However, the New CCL does not define what a “competitor” is and therefore this provision is subject to interpretation.
Quorum and adjourned meetings
The quorum for general assemblies has been raised from shareholders representing fifty percent (50%) to seventy-five percent (75%) of the share capital.
Given the continuing foreign ownership restriction which states that any company established in the UAE shall have at least fifty one percent (51%) of share capital owned by UAE nationals, this increase from fifty percent (50%) to seventy-five percent (75%) in order to meet the quorum for general assemblies will provide more protection to foreign investors.
Application of the provisions applicable to joint stock companies (“JSCs”)
The New CCL states that the provisions relating to joint stock companies are applicable to LLCs, unless otherwise specified under the New CCL. There is a significant difference in the structure of these two (2) types of entity, therefore it remains ambiguous how this provision will apply in practice.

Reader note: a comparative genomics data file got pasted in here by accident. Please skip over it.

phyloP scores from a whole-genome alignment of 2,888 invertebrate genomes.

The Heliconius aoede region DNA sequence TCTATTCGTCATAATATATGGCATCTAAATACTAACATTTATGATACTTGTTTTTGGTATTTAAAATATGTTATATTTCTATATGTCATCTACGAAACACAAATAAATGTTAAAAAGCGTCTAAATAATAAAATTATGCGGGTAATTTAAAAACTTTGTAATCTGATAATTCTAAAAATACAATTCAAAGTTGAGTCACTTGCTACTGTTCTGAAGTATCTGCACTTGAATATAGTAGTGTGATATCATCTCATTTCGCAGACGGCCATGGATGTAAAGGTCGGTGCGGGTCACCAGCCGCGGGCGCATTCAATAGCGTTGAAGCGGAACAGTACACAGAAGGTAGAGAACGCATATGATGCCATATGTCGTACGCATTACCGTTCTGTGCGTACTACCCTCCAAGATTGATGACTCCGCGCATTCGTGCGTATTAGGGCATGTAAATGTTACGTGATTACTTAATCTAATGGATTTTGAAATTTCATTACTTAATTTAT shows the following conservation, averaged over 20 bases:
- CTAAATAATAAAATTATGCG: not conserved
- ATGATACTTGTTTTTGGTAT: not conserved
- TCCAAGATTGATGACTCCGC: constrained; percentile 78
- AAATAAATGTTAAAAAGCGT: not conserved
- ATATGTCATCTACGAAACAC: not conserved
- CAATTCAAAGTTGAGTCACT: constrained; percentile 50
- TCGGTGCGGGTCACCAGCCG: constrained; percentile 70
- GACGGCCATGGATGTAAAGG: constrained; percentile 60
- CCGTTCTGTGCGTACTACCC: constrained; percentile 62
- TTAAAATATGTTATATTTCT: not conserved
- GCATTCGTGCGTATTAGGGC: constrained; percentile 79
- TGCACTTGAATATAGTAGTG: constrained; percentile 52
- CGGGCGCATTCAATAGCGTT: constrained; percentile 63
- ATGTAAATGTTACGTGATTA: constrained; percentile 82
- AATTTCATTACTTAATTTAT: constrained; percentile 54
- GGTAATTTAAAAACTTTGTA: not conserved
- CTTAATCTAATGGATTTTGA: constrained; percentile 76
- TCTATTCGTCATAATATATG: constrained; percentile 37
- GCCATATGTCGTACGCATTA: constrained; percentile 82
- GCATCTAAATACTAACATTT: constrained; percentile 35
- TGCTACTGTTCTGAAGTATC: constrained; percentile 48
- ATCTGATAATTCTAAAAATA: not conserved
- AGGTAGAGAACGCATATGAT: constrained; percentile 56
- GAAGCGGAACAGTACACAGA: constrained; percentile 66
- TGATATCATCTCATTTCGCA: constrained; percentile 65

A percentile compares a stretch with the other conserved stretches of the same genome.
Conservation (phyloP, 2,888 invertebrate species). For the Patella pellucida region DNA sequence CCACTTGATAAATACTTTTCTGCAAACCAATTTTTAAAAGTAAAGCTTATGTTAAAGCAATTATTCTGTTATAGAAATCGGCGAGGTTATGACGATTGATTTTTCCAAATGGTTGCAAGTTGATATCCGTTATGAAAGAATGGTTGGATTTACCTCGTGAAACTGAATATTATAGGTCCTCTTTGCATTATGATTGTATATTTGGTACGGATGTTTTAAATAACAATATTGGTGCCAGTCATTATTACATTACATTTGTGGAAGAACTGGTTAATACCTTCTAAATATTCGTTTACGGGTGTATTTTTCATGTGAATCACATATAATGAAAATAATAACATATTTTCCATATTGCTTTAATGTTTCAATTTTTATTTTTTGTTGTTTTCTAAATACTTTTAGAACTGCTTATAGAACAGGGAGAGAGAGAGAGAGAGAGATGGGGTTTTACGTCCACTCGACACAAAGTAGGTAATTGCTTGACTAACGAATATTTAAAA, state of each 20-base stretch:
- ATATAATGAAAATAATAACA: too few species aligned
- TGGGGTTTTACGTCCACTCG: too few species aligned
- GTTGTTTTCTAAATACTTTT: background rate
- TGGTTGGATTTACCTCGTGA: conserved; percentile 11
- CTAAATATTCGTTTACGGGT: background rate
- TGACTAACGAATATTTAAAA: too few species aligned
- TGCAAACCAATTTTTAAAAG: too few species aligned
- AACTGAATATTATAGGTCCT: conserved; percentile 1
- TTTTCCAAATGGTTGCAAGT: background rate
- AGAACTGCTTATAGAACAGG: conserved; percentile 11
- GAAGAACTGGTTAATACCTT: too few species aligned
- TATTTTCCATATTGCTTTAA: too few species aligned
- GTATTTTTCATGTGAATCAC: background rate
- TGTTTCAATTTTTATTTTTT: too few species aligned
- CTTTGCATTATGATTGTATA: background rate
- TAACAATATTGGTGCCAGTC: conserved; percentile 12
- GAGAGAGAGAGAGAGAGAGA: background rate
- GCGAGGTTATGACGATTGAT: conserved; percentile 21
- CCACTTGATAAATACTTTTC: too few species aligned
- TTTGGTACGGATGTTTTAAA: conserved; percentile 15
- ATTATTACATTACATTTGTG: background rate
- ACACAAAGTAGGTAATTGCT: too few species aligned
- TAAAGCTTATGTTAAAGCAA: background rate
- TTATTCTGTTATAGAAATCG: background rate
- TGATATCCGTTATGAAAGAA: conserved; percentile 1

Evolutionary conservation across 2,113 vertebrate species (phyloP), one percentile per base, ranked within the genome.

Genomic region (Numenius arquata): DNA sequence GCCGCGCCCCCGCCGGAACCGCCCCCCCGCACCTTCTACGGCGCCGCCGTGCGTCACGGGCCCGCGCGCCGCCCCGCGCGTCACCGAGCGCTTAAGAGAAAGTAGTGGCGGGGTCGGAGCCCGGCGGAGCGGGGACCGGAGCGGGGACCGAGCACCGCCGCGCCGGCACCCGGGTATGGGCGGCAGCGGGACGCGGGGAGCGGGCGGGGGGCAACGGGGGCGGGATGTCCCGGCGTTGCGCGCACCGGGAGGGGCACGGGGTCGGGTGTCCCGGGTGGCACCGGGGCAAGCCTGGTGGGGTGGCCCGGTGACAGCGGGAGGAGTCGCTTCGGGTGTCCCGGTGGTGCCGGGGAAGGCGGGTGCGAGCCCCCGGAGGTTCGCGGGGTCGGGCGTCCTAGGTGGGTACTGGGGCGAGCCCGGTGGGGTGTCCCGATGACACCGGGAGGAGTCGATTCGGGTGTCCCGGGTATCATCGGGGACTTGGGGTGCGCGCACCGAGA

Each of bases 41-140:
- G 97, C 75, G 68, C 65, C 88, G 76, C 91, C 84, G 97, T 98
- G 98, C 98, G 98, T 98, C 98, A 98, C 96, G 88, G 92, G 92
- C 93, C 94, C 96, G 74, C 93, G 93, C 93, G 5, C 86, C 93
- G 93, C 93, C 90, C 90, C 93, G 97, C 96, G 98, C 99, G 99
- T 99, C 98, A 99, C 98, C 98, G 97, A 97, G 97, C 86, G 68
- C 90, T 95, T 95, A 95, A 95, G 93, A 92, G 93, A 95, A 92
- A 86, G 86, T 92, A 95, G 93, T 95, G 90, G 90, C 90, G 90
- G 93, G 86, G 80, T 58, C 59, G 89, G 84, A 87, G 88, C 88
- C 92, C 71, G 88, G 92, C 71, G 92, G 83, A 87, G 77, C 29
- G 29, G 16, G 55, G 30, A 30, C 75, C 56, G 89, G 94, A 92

Valuation of shares for non-cash consideration
In the light of the New CCL, valuation of shares can be assessed in kind either by:
- Agreement with all the shareholders, and subject to the approval of the DED; or
- By an independent financial advisor approved by DED.
Previously, shareholders could agree to a valuation of shares in kind, and such valuation was prescribed in the company’s Corporate Documents.
Under the New CCL, it has become more onerous for the shareholders to agree to a valuation of their shares in kind (i.e. non-cash consideration) as such valuation has to be approved by the DED.
Moreover, the New CCL does allow professional financial advisers to assist with such valuation. It will add certainty to the valuation process, although advisers should be mindful not to act negligently as a result they could be banned by the DED from future mandates.
PRIVATE JOINT STOCK COMPANIES (“Private JSCs”) AND PUBLIC JOINT STOCK COMPANIES (“Public JSCs”)
This section compares and contrasts the principal provisions of the New CCL in relation to Private JSCs and Public JSCs with the regime in the Previous CCL.
There are two forms of JSCs in the UAE, private and public ones. Both are capital companies aim to be incorporated by shareholders to participate in the capital of the company, with the personal relationship between the members being of less importance.
Share capital (general)
Key changes include: